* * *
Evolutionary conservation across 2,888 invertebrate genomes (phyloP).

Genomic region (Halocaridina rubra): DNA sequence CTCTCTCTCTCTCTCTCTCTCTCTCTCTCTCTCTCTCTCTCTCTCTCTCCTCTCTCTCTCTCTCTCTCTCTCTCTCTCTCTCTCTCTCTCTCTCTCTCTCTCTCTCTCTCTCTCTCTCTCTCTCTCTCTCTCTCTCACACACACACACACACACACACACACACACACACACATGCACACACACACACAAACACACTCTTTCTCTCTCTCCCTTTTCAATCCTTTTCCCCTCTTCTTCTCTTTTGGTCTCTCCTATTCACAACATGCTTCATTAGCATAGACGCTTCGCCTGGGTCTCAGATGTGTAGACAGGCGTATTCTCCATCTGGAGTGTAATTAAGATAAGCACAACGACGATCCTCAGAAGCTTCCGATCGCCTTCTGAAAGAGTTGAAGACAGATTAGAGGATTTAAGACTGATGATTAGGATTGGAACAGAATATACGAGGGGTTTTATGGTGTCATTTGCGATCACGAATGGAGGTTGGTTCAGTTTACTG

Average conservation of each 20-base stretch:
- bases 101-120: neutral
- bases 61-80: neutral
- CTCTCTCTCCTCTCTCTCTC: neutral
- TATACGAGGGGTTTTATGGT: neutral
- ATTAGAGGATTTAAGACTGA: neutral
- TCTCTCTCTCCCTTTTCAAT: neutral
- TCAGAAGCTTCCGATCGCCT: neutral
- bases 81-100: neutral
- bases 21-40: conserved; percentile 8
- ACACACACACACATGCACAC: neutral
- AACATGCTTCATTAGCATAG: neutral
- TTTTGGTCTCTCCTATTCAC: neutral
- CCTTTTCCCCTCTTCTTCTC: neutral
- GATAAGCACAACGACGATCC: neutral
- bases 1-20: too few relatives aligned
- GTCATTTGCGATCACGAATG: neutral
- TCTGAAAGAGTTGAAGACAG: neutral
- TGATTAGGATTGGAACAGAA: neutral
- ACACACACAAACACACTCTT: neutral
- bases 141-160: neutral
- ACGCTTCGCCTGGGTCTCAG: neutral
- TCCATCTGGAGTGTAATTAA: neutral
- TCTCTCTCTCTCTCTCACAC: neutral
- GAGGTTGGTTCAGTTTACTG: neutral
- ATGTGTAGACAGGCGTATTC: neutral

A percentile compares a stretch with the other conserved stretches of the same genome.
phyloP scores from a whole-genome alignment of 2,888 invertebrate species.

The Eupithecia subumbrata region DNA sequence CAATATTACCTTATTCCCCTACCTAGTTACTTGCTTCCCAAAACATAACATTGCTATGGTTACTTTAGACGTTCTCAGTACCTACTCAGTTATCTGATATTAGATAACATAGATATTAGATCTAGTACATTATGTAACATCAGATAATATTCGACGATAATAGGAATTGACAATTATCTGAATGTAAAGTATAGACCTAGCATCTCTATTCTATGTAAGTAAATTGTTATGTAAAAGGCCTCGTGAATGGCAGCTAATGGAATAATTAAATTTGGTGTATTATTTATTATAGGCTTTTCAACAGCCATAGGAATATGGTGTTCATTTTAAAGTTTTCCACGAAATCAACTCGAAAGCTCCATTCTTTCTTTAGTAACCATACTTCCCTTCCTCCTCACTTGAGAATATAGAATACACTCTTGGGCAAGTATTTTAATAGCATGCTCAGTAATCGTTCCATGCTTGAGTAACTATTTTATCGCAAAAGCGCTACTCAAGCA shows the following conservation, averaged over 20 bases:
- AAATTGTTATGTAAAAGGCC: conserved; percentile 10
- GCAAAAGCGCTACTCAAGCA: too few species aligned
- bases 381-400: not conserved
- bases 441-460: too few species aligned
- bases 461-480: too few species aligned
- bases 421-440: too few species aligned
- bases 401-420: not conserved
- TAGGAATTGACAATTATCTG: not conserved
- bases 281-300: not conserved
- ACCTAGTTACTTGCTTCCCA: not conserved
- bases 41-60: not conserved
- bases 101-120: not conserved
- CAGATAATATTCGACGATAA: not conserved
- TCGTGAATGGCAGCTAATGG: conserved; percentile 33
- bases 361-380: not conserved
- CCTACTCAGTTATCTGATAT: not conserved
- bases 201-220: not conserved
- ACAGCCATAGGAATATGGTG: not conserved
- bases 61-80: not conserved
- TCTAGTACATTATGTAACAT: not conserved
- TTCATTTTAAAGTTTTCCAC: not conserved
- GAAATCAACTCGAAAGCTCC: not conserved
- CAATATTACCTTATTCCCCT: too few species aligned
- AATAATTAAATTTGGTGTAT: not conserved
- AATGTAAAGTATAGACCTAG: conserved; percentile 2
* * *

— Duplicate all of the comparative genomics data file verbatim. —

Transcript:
Evolutionary conservation across 2,888 invertebrate genomes (phyloP).

Genomic region (Halocaridina rubra): DNA sequence CTCTCTCTCTCTCTCTCTCTCTCTCTCTCTCTCTCTCTCTCTCTCTCTCCTCTCTCTCTCTCTCTCTCTCTCTCTCTCTCTCTCTCTCTCTCTCTCTCTCTCTCTCTCTCTCTCTCTCTCTCTCTCTCTCTCTCTCACACACACACACACACACACACACACACACACACACATGCACACACACACACAAACACACTCTTTCTCTCTCTCCCTTTTCAATCCTTTTCCCCTCTTCTTCTCTTTTGGTCTCTCCTATTCACAACATGCTTCATTAGCATAGACGCTTCGCCTGGGTCTCAGATGTGTAGACAGGCGTATTCTCCATCTGGAGTGTAATTAAGATAAGCACAACGACGATCCTCAGAAGCTTCCGATCGCCTTCTGAAAGAGTTGAAGACAGATTAGAGGATTTAAGACTGATGATTAGGATTGGAACAGAATATACGAGGGGTTTTATGGTGTCATTTGCGATCACGAATGGAGGTTGGTTCAGTTTACTG

Average conservation of each 20-base stretch:
- bases 101-120: neutral
- bases 61-80: neutral
- CTCTCTCTCCTCTCTCTCTC: neutral
- TATACGAGGGGTTTTATGGT: neutral
- ATTAGAGGATTTAAGACTGA: neutral
- TCTCTCTCTCCCTTTTCAAT: neutral
- TCAGAAGCTTCCGATCGCCT: neutral
- bases 81-100: neutral
- bases 21-40: conserved; percentile 8
- ACACACACACACATGCACAC: neutral
- AACATGCTTCATTAGCATAG: neutral
- TTTTGGTCTCTCCTATTCAC: neutral
- CCTTTTCCCCTCTTCTTCTC: neutral
- GATAAGCACAACGACGATCC: neutral
- bases 1-20: too few relatives aligned
- GTCATTTGCGATCACGAATG: neutral
- TCTGAAAGAGTTGAAGACAG: neutral
- TGATTAGGATTGGAACAGAA: neutral
- ACACACACAAACACACTCTT: neutral
- bases 141-160: neutral
- ACGCTTCGCCTGGGTCTCAG: neutral
- TCCATCTGGAGTGTAATTAA: neutral
- TCTCTCTCTCTCTCTCACAC: neutral
- GAGGTTGGTTCAGTTTACTG: neutral
- ATGTGTAGACAGGCGTATTC: neutral

A percentile compares a stretch with the other conserved stretches of the same genome.
phyloP scores from a whole-genome alignment of 2,888 invertebrate species.

The Eupithecia subumbrata region DNA sequence CAATATTACCTTATTCCCCTACCTAGTTACTTGCTTCCCAAAACATAACATTGCTATGGTTACTTTAGACGTTCTCAGTACCTACTCAGTTATCTGATATTAGATAACATAGATATTAGATCTAGTACATTATGTAACATCAGATAATATTCGACGATAATAGGAATTGACAATTATCTGAATGTAAAGTATAGACCTAGCATCTCTATTCTATGTAAGTAAATTGTTATGTAAAAGGCCTCGTGAATGGCAGCTAATGGAATAATTAAATTTGGTGTATTATTTATTATAGGCTTTTCAACAGCCATAGGAATATGGTGTTCATTTTAAAGTTTTCCACGAAATCAACTCGAAAGCTCCATTCTTTCTTTAGTAACCATACTTCCCTTCCTCCTCACTTGAGAATATAGAATACACTCTTGGGCAAGTATTTTAATAGCATGCTCAGTAATCGTTCCATGCTTGAGTAACTATTTTATCGCAAAAGCGCTACTCAAGCA shows the following conservation, averaged over 20 bases:
- AAATTGTTATGTAAAAGGCC: conserved; percentile 10
- GCAAAAGCGCTACTCAAGCA: too few species aligned
- bases 381-400: not conserved
- bases 441-460: too few species aligned
- bases 461-480: too few species aligned
- bases 421-440: too few species aligned
- bases 401-420: not conserved
- TAGGAATTGACAATTATCTG: not conserved
- bases 281-300: not conserved
- ACCTAGTTACTTGCTTCCCA: not conserved
- bases 41-60: not conserved
- bases 101-120: not conserved
- CAGATAATATTCGACGATAA: not conserved
- TCGTGAATGGCAGCTAATGG: conserved; percentile 33
- bases 361-380: not conserved
- CCTACTCAGTTATCTGATAT: not conserved
- bases 201-220: not conserved
- ACAGCCATAGGAATATGGTG: not conserved
- bases 61-80: not conserved
- TCTAGTACATTATGTAACAT: not conserved
- TTCATTTTAAAGTTTTCCAC: not conserved
- GAAATCAACTCGAAAGCTCC: not conserved
- CAATATTACCTTATTCCCCT: too few species aligned
- AATAATTAAATTTGGTGTAT: not conserved
- AATGTAAAGTATAGACCTAG: conserved; percentile 2